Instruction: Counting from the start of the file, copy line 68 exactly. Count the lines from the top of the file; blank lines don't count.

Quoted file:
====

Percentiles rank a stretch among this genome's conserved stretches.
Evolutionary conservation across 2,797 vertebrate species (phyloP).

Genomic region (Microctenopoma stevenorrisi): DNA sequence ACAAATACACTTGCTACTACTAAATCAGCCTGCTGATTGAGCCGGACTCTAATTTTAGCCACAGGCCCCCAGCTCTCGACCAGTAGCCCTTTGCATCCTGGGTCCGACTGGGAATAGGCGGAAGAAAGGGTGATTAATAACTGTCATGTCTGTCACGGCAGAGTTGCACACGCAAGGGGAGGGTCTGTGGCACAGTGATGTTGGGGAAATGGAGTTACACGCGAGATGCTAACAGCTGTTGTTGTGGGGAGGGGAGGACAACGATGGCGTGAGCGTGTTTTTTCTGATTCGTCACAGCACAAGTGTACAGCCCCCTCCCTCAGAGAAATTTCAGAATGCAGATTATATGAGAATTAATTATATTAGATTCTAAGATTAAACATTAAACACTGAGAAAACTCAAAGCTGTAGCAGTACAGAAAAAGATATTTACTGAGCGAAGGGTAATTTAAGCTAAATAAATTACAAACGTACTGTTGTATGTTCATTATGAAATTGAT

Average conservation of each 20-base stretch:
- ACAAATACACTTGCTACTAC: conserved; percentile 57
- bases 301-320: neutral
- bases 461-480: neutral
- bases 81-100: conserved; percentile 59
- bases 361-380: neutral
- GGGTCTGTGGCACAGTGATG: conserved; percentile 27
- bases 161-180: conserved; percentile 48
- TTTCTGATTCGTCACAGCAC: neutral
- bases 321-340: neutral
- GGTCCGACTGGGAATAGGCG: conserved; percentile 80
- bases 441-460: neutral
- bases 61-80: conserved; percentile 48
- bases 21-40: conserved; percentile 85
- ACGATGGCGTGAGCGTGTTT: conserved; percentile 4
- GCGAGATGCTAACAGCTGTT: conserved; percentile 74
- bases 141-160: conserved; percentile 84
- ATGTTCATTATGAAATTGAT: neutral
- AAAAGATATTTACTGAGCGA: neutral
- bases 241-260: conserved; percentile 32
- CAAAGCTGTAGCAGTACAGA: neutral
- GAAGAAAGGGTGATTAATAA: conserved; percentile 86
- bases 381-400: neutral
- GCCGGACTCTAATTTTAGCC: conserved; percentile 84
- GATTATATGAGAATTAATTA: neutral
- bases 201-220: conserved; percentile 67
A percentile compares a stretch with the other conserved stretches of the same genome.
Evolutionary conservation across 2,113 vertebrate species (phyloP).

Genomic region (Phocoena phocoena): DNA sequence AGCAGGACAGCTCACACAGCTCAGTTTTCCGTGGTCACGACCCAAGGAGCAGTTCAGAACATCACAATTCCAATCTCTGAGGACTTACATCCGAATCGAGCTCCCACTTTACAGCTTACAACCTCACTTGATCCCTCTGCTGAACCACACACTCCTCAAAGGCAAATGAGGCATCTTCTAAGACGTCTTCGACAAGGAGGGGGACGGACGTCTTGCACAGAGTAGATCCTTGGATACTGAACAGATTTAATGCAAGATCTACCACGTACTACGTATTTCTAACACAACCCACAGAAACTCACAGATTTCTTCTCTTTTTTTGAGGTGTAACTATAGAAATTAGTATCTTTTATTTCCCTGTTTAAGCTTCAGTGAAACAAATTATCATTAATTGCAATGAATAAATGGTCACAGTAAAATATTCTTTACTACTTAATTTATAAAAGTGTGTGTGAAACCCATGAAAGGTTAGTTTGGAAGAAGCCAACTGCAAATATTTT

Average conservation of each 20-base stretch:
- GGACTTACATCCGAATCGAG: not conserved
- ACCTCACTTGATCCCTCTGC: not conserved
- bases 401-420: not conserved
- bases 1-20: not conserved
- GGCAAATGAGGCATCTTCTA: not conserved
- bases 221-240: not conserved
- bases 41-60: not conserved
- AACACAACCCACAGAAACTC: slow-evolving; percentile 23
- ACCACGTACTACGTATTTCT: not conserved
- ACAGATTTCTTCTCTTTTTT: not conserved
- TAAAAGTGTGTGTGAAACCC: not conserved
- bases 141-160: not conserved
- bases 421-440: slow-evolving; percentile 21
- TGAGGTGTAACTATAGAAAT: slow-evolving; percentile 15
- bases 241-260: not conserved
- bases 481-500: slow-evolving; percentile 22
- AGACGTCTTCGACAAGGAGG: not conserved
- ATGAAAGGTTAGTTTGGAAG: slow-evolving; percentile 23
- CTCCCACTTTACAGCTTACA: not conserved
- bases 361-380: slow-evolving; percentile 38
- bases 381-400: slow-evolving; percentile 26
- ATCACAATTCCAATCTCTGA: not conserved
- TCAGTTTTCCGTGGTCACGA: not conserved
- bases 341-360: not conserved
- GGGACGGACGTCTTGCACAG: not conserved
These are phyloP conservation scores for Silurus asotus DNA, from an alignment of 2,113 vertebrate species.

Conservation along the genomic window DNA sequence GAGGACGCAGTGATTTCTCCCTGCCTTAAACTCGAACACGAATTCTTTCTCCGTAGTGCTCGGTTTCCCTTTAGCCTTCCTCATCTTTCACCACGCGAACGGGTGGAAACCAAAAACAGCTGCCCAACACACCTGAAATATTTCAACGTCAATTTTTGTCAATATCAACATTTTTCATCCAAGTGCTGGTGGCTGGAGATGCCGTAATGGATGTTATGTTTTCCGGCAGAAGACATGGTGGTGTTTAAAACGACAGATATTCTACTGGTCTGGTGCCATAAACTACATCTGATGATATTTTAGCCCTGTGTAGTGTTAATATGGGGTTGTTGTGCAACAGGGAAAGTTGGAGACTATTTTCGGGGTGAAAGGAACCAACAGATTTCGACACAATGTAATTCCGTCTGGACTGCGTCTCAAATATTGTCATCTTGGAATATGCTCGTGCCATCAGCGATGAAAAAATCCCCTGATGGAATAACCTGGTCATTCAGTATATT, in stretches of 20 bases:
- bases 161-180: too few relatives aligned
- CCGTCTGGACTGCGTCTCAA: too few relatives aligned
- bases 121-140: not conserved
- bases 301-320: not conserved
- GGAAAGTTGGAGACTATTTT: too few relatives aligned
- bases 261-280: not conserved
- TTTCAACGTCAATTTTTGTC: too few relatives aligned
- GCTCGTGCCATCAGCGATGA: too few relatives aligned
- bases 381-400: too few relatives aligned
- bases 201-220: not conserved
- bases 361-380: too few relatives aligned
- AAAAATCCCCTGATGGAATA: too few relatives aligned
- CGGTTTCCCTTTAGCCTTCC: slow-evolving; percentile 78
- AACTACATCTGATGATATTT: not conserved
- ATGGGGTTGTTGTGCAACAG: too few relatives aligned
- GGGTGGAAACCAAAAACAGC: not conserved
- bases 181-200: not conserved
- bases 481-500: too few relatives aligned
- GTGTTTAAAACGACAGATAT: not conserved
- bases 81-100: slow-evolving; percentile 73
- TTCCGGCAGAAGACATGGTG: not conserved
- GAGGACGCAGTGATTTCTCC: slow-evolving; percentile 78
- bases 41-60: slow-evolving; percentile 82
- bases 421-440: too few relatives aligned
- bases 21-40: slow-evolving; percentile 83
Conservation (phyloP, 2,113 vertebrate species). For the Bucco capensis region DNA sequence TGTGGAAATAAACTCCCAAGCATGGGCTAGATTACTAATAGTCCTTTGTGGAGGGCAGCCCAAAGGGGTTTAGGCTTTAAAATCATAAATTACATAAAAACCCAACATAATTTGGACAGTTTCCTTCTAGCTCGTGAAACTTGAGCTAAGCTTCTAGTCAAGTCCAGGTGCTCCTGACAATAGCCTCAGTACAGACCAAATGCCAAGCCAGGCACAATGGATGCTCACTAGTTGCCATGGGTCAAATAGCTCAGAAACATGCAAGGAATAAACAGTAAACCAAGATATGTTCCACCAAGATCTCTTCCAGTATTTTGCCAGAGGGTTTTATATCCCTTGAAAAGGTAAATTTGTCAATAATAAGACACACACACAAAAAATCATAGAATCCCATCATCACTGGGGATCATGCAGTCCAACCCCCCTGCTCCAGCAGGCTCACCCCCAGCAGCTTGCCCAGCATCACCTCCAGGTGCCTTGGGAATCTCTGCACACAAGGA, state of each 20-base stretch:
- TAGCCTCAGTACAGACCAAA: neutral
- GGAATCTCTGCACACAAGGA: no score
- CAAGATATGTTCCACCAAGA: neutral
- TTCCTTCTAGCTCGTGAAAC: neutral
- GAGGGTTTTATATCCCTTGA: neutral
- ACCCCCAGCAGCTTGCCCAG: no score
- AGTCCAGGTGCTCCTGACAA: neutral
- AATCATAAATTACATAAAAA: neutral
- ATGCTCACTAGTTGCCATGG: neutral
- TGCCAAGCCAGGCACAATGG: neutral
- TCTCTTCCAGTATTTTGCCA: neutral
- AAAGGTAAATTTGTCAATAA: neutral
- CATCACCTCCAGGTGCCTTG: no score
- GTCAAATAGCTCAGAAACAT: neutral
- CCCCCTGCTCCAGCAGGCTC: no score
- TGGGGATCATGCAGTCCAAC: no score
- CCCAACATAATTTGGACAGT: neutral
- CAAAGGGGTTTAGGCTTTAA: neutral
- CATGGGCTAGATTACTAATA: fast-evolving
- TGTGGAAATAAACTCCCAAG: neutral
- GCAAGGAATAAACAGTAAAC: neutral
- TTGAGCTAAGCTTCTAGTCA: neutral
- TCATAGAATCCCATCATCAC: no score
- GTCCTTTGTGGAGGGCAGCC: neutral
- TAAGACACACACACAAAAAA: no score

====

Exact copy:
- GCTCGTGCCATCAGCGATGA: too few relatives aligned